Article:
Initially, Gulen’s movement cooperated with President Erdogan’s AKP (Justice and Development Party) because both were committed to Islamic piety, shared the ambition to weaken Turkey’s secular military establishment and were resistant to the Kemalist model that had relegated Islam to the private sphere by removing religious influences from the public life; once these goals were largely achieved, ideological differences between the two groups cropped up. Both the groups represent two different religious strands and political philosophies. While Gulen follows Said Nursi’s approach of Islamist activism through the agencies of education, civil service, business, judiciary and media while steering clear of political agendas and creation of a political party; the AKP derives inspiration from the ideas of Necmettin Erbakan, who was the founder of the trans-national Islamist movement, Milli Gorus (National Outlook) and was committed to replace Turkish secularism with Islamic law as well as to strengthen ties with the Arabs instead of the west through political activism.

While his Movement is in tatters, Gulen is safe and sound at his 28-acre ranch in Pennsylvania in the US. In today’s world of media explosion, Gulen and his Movement remain a “Mystery Inc.”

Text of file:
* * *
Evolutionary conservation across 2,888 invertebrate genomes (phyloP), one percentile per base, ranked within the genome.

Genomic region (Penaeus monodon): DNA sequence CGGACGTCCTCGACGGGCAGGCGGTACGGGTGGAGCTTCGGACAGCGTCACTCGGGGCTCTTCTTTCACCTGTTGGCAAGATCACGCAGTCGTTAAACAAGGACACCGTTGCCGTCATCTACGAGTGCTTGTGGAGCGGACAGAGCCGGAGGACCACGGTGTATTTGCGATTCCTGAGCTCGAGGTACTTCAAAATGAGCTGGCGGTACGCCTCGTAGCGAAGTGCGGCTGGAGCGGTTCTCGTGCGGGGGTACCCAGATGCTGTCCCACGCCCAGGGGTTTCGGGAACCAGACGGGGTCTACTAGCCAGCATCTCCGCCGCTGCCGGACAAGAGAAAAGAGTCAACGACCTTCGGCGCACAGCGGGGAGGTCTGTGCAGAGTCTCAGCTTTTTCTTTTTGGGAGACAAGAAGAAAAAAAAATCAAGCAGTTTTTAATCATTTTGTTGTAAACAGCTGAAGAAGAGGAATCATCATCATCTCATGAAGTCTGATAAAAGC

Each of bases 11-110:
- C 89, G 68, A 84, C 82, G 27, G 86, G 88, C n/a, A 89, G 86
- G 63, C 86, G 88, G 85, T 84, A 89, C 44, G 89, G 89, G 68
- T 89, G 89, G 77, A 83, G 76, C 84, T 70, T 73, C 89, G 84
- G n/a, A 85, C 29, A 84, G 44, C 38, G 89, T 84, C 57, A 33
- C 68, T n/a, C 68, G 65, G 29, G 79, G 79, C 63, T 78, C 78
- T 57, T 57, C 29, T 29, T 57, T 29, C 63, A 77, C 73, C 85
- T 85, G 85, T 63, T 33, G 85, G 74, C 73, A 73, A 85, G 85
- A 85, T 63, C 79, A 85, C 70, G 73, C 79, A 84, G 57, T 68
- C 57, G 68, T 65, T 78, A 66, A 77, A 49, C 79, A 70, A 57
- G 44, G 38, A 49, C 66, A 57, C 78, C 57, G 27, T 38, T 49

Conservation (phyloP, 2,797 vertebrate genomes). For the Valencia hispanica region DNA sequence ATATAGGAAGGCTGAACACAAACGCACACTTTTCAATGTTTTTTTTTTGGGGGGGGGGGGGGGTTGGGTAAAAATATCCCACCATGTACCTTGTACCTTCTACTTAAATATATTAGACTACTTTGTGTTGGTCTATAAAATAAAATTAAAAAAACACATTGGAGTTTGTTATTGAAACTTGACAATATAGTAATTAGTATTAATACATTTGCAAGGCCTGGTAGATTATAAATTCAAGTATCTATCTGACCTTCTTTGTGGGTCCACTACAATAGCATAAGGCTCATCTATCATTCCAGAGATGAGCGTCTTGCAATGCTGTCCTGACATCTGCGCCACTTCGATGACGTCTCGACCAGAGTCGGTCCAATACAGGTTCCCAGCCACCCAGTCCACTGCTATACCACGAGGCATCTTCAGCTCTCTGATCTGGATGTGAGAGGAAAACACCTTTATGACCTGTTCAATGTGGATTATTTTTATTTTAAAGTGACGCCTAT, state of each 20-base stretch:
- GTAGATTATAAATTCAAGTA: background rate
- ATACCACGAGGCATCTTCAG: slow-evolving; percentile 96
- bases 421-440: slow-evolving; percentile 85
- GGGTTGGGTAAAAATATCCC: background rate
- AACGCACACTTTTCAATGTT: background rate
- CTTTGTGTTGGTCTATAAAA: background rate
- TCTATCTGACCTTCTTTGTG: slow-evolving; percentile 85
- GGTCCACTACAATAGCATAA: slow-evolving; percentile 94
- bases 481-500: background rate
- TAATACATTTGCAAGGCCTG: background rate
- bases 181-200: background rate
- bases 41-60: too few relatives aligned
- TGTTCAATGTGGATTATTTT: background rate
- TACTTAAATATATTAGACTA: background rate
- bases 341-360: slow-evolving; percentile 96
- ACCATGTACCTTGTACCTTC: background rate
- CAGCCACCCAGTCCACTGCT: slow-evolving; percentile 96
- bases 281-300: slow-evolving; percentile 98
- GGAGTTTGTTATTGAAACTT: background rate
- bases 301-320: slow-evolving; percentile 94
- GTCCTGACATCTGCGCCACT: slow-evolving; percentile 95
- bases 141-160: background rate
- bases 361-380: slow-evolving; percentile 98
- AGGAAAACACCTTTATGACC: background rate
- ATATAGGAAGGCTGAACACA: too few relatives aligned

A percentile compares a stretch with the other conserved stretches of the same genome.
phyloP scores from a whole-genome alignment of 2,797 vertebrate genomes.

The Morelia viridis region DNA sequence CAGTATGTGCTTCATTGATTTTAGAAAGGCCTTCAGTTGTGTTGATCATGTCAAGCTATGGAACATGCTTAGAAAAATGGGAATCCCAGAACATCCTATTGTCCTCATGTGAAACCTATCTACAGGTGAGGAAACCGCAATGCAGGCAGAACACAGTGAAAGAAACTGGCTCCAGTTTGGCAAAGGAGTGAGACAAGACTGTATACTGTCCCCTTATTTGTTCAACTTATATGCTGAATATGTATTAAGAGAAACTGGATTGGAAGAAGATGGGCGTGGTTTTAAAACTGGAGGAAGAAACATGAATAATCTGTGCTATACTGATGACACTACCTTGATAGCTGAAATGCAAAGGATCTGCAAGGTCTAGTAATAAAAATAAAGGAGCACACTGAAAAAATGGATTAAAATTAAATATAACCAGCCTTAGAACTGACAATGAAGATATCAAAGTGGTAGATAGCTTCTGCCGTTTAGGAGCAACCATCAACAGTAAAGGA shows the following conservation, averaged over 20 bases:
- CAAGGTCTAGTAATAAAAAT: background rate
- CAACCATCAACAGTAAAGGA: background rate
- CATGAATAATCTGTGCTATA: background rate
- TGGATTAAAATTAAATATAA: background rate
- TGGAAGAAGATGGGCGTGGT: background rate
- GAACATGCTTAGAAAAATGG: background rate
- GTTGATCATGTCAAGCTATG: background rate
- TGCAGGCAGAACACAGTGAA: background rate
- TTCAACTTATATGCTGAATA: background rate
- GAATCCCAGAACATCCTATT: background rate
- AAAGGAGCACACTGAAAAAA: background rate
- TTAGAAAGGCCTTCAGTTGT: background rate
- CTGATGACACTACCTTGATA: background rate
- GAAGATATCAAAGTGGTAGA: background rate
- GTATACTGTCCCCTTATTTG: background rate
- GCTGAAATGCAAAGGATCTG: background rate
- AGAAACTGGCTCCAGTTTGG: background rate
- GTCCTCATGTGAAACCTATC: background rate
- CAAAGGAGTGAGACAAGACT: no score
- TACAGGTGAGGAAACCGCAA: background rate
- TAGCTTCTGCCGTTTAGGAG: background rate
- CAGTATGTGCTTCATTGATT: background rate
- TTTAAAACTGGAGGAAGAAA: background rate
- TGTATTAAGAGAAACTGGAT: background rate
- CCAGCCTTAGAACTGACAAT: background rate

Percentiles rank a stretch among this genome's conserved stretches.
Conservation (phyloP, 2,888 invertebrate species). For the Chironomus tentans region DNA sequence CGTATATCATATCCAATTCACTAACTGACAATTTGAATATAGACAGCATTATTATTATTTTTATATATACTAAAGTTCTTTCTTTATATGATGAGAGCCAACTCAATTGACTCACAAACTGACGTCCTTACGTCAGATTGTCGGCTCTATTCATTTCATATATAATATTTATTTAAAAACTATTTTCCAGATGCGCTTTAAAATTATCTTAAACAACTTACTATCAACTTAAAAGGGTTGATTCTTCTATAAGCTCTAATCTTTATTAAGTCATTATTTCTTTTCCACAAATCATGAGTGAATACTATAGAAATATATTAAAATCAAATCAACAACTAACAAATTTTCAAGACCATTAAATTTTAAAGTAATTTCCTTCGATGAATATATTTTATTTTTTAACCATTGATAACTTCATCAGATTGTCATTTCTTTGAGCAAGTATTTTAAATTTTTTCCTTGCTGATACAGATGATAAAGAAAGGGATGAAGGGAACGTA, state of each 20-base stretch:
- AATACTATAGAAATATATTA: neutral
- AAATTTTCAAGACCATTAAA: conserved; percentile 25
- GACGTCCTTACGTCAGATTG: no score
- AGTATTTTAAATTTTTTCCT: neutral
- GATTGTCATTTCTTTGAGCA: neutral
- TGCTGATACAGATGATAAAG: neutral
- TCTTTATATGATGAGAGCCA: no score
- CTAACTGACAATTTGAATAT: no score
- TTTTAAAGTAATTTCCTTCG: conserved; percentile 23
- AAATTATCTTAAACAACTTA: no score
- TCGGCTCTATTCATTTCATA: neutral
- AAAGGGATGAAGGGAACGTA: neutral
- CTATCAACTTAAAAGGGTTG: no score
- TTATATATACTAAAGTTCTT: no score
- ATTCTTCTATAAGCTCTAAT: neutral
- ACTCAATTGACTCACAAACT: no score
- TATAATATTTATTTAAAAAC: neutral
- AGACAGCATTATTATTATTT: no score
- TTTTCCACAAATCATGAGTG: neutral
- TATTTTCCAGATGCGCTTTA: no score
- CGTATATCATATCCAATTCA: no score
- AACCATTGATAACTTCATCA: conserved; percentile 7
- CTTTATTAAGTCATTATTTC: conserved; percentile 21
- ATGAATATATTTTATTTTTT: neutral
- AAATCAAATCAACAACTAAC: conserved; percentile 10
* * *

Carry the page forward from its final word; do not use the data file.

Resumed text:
It still remains a mystery as to why did the apparently apolitical Gulen Movement resort to open confrontation with the ruling AKP first in December 2013 by starting an investigation through its sympathisers in the civil services to expose the alleged corruption of influential AKP members including Erdogan and his son, and later on, allegedly attempted a military coup in July 2016 that resulted in the death of about 300 persons and imprisonment of a greater number. Gulen denied his involvement in both the developments. Not only that Erdogan survived the coup, he effectively hit back and crippled the Movement by declaring a war against it; likened it to the “hashshashin”, a medieval sect that was notorious for murders and espionage; vowed to eliminate Gulen and his followers; and officially designated it as the “Fethullah Terror Organisation.” The net result of this confrontation is that Erdogan and his party have come out of the crises stronger whereas the Gulenists face a bleak future inside and outside Turkey.